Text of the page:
Staging by Claire Heggen
As part of the 2 nd edition of the Mime and Gesture Arts Biennale
// On November 26, 2017 (3:00 pm)
Théâtre Jean Renoir – Bois-Colombes (92)
// On December 5, 2017 (8:30 pm)
ATP – Lunel (34)
In an abandoned space, possibly a shore, three cases pull in from who knows where.
Three characters get out whose gestures are odd, to say the least.
Their language is music at first : music made up of words lacking sense, sentences devoid of meaning. Several metaphoric materials resonate, underlining the absurdity of the situation.
With the aid of an imaginary map and a few planks, they set out now transformed into veritable adventurers of lost time.
Their expedition leads them within sight of another real world. Innocent before vestiges of computer technology, like children they get drawn into playing “office”. But the pace quickens, the machines crackle and the clamor swells up ; submerged in a sonorous space and perched upon a makeshift raft, they seem to be expecting an imminent end. Suddenly, a woman’s voice beckons them to a distant world, strange, inaccessible perhaps… From there, each one in his own way will see the end to his wandering and no one will know whether their voyage is our own…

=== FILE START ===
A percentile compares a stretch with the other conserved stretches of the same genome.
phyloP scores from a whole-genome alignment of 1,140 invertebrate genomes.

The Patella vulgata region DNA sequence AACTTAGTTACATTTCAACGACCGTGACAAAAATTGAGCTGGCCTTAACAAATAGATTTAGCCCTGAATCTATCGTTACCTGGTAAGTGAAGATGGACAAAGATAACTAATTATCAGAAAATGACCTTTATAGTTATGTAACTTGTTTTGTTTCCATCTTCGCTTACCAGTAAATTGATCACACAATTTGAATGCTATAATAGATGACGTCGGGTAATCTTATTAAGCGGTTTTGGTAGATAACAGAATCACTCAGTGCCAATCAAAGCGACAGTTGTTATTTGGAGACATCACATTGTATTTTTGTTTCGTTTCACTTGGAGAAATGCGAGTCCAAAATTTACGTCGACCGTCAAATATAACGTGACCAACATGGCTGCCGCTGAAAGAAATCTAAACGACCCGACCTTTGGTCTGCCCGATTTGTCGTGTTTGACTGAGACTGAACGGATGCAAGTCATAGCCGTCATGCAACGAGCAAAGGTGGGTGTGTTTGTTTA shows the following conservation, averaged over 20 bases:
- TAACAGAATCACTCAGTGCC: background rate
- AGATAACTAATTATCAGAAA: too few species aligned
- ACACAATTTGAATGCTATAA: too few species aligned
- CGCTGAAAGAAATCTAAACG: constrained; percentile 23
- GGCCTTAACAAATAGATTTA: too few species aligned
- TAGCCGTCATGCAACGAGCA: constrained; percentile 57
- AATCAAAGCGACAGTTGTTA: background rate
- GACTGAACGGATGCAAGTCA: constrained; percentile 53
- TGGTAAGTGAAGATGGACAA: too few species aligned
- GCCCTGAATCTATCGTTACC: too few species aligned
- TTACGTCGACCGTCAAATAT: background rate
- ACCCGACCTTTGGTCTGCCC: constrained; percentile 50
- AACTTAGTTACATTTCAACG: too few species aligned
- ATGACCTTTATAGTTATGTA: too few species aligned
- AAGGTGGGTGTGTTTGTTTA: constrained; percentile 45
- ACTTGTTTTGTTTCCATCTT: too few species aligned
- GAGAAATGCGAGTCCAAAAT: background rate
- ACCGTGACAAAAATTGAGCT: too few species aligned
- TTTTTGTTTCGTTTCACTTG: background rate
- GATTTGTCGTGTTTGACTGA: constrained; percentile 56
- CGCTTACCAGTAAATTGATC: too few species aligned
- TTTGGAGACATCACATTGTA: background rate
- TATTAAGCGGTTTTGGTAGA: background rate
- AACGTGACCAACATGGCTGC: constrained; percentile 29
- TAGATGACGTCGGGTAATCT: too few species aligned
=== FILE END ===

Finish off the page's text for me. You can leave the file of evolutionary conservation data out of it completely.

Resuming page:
Photo credit : Sandrine Penda
Teaser of the show
From the musical texts of Georges Aperghis
Coproduction Théâtre du Mouvement & La Mecànica
With Pau Bachero, Albert Mèlich, Alejandro Navarro
Music Richard Dubelski
Lights Etienne Dousselin
Costume Jean-Jacques Delmotte
The DVD of the show is available for sale
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In the press
“Yet another fleeting hour : three extraordinary clowns acrobats! This visual show for three clowns acrobats is prodigiously inventive. Claire Heggen has worked with the composer George Aperghis to create a musical score made of syllables and sounds, only with the three clowns voices interpreting. It’s a symphony of words, an invented language, through which, we can capture at times some expressions. Pau Bachero, Albert Mélich, Alejandro Navarro are three great performers of circus. Acrobats able to perform contortions into small-sized cubes. They are impressive, clowns, mimes, musicians and acrobats all at once. They don’t save their energy – always on the move. They are on the string, levitating, in instability. We rock with them, we shiver with their vertiginous falls while us and them are magically caught up by the scenic elements.
There is no down time. This show is technically very rich, its dramaturgy is constantly evolving. The three artists play with the objects, give them life, as for those paper sheet which they frantically wrinkle.” Stephane Capron – Sceneweb / July 2016